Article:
Isabella Star LaBlanc on a trail near the Mississippi River (photo by Sarah Whiting)
Isabella Star LaBlanc on a trail near the Mississippi River (photo by Sarah Whiting)


Penumbra Theater hosts an annual civic engagement campaign, sponsored by MPR, that invites stories about what America looks, feels, and sounds like — and what we dream it can become. The personal narratives reveal fears, losses, and desires. One of the women who stood out among the 2018 storytellers was Isabella Star LaBlanc, who wrote and read this.




1

My classmates sound like streams. They take turns reciting textbook quotations. Their words are garbled and they sound like a river current, swift and monotonous. I envy how easy this is for them, how light their voices sound. Because for me this class is heavy, covered like thick smoke on water. I’m the only Native kid in this school and I am reminded that school, to my grandmother, was boarding school — education that stole you from home and told you to forget your headwaters. Why do I feel that legacy in this classroom?




2

American History class felt like reliving a thousand of my old lives. 

I was 17 but I felt 500 years older. 

I already knew I was history incarnated, treaties and massacres made flesh.

I knew that being indigenous in America means carrying history no one else wants to hold.

And that’s why the concrete textbook felt hollow. 

Because for every single leaded page glued into its spine, 
there were ten, twenty, thirty more that had been omitted, 
discarded in mass graves and prison cells, 
kept out of view in museum archives.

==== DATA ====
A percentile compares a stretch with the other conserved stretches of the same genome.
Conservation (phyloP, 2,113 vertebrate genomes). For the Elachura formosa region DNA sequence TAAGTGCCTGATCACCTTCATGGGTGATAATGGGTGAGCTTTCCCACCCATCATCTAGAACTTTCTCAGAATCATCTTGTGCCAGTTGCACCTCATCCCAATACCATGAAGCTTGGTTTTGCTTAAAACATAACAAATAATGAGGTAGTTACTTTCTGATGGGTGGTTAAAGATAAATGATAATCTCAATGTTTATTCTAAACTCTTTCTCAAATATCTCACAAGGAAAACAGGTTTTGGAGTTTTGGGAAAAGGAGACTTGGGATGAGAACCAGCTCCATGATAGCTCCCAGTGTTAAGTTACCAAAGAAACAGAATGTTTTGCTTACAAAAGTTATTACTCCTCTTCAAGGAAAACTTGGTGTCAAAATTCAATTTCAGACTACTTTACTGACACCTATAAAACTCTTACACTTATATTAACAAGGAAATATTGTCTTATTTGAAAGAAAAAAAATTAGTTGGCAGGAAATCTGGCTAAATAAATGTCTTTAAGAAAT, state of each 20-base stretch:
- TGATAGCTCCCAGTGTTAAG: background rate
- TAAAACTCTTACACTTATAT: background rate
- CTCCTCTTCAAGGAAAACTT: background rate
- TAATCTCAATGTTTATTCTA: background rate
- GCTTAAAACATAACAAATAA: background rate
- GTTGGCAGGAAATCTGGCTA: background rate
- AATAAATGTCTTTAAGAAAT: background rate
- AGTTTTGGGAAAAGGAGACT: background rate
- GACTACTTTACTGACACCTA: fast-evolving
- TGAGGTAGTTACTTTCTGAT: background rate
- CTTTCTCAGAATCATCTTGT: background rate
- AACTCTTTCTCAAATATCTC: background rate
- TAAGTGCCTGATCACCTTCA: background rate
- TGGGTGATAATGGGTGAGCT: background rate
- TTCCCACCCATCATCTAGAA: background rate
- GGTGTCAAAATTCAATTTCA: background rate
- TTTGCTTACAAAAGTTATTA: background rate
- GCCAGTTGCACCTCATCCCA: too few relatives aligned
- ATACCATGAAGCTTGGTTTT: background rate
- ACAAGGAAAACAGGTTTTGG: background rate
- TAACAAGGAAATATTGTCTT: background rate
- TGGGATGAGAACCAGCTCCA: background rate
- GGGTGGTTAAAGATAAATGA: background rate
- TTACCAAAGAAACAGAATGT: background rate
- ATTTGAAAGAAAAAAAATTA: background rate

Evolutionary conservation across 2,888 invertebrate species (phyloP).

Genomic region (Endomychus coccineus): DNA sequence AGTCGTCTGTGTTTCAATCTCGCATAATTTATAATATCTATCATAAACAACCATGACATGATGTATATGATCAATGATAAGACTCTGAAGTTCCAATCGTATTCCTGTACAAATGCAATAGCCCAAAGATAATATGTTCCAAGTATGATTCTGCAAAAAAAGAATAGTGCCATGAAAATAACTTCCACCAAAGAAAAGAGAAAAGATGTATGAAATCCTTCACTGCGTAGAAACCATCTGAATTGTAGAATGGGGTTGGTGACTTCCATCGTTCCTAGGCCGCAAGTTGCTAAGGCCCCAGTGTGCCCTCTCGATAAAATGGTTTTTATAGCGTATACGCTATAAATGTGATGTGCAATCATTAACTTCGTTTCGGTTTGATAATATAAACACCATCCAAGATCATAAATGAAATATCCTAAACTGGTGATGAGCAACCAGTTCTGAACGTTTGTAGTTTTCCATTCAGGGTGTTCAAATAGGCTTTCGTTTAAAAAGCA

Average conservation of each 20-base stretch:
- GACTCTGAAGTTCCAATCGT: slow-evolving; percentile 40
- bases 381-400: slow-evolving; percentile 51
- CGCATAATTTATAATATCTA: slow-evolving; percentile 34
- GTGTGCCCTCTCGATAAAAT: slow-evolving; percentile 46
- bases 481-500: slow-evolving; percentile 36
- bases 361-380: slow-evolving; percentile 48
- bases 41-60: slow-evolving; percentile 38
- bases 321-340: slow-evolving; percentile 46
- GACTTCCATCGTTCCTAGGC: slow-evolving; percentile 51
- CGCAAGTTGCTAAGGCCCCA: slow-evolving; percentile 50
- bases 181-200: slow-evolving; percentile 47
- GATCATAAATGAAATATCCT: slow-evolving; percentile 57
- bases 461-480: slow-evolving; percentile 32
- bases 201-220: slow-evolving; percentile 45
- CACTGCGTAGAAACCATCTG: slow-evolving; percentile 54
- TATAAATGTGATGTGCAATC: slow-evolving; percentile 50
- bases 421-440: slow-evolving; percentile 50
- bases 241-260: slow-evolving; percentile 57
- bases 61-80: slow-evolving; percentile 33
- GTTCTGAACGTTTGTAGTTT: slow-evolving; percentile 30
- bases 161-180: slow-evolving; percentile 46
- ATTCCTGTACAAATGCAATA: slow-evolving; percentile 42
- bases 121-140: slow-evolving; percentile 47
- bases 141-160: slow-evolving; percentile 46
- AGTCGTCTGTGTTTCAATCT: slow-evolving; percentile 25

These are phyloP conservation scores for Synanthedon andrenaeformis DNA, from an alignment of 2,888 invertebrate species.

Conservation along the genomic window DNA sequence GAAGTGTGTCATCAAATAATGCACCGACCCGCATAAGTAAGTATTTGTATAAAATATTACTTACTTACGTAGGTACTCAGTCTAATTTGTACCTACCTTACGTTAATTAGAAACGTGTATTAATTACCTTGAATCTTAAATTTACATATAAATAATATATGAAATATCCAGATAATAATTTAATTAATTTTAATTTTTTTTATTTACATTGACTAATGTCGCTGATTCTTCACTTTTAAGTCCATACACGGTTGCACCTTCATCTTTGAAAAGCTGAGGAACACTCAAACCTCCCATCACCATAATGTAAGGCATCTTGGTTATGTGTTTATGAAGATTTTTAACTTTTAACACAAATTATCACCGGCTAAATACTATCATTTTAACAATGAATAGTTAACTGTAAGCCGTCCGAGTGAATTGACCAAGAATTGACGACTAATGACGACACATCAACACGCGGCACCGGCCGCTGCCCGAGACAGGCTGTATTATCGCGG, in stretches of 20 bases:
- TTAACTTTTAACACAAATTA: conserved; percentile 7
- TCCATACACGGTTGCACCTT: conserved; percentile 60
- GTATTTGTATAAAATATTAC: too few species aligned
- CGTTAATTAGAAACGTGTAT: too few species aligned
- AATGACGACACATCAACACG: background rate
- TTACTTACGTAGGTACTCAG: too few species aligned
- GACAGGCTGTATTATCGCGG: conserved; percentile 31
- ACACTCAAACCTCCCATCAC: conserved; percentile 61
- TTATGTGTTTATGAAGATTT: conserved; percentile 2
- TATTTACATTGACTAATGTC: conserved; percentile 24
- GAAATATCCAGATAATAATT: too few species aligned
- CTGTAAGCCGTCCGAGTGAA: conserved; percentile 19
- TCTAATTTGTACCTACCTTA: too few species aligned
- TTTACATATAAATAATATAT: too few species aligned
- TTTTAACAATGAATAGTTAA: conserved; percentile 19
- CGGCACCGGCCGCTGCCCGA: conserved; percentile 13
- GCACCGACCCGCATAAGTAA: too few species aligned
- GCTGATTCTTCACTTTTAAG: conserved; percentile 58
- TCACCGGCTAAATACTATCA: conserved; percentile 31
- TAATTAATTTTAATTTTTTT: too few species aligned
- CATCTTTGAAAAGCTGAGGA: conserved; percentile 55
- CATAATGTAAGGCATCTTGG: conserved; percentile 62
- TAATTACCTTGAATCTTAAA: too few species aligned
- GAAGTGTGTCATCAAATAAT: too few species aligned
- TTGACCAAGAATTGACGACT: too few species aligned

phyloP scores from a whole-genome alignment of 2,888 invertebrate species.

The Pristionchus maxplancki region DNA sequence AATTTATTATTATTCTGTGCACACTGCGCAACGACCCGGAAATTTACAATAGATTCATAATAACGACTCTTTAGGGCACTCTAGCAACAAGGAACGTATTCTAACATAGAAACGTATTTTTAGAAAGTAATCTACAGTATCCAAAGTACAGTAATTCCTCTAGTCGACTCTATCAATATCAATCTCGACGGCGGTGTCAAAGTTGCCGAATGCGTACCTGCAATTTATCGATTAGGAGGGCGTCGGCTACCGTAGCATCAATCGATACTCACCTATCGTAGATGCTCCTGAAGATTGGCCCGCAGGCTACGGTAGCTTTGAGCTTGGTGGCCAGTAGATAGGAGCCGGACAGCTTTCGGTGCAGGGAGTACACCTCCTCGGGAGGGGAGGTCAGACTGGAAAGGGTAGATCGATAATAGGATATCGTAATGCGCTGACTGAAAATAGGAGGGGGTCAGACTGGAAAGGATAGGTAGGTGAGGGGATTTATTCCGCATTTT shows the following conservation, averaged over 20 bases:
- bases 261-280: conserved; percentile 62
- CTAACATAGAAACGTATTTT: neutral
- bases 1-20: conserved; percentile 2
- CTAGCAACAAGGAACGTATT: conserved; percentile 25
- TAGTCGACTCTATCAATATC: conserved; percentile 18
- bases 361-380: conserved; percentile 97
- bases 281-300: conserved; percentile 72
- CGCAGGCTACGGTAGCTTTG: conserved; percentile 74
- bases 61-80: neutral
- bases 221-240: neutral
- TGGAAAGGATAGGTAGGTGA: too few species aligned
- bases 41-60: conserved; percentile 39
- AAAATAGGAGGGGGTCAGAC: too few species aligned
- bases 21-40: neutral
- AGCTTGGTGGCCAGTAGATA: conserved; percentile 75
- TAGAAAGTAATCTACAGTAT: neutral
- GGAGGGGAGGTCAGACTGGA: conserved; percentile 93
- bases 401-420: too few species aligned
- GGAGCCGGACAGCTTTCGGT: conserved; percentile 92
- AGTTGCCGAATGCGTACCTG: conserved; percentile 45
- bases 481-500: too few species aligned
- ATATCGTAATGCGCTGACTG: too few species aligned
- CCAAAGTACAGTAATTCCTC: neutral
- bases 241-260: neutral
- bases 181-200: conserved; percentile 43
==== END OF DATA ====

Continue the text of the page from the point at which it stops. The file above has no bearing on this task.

I was tired of searching for these forgotten pages alone,
of carrying my trauma like a secret.

So I told my teacher

And then my principal

And then the Head of School

I told them that American history takes bodies like mine 
and eats them whole.

But instead of open ears and open palms
the Head of School hid behind a textbook and a big wooden 
table and said 

I don’t understand the problem.

This is an American history class,
not a Native history class.



3

When I was 17 I chose silence.

I held my truths close to my heart,

I sealed them in glass so as not to crush them.

But I am no longer 17, and with every year that passes

and every time this country breaks my heart,

I am a little less willing to accept what they wanted to teach me,

that this history is not my history,

this country not my country.


Because I am no longer 17,

but I am reminded of those who are.

Those who are sitting quietly in classrooms,

who hope there is a country out there 

with a spot for them at the table,

a choir to sing with their voice.


I am reminded that if we are teaching them anything 

other than the fact that this country is their birthright, 

we are failing them.


So maybe I’ll write a letter

And I’ll title it Proposed Adjustments to American History Curriculum.

And I’ll send it to the head of school.

In it I will describe the American history class I wish I’d been in.

That every kid deserves to be in.

In my class no one would feel small,

or alone.


No one would feel like this country’s history means they are not part of its future,

because my class would be a Native history class

And it would be a Black history class

And an Asian history class

And a Latino history class

And a women’s history class.


Because that is my America.

It is Native and Black and Brown,

Christian and Muslim and Jewish.


My America is queer and disabled and poor,

and you can never separate those parts.


Because my America is time immemorial.

Its trees are tall enough to see the future,

to see that we are stronger than the last 500 years of trauma combined.


My America is knowing that this land has known love longer than it has known hate.

My America is learning to remember.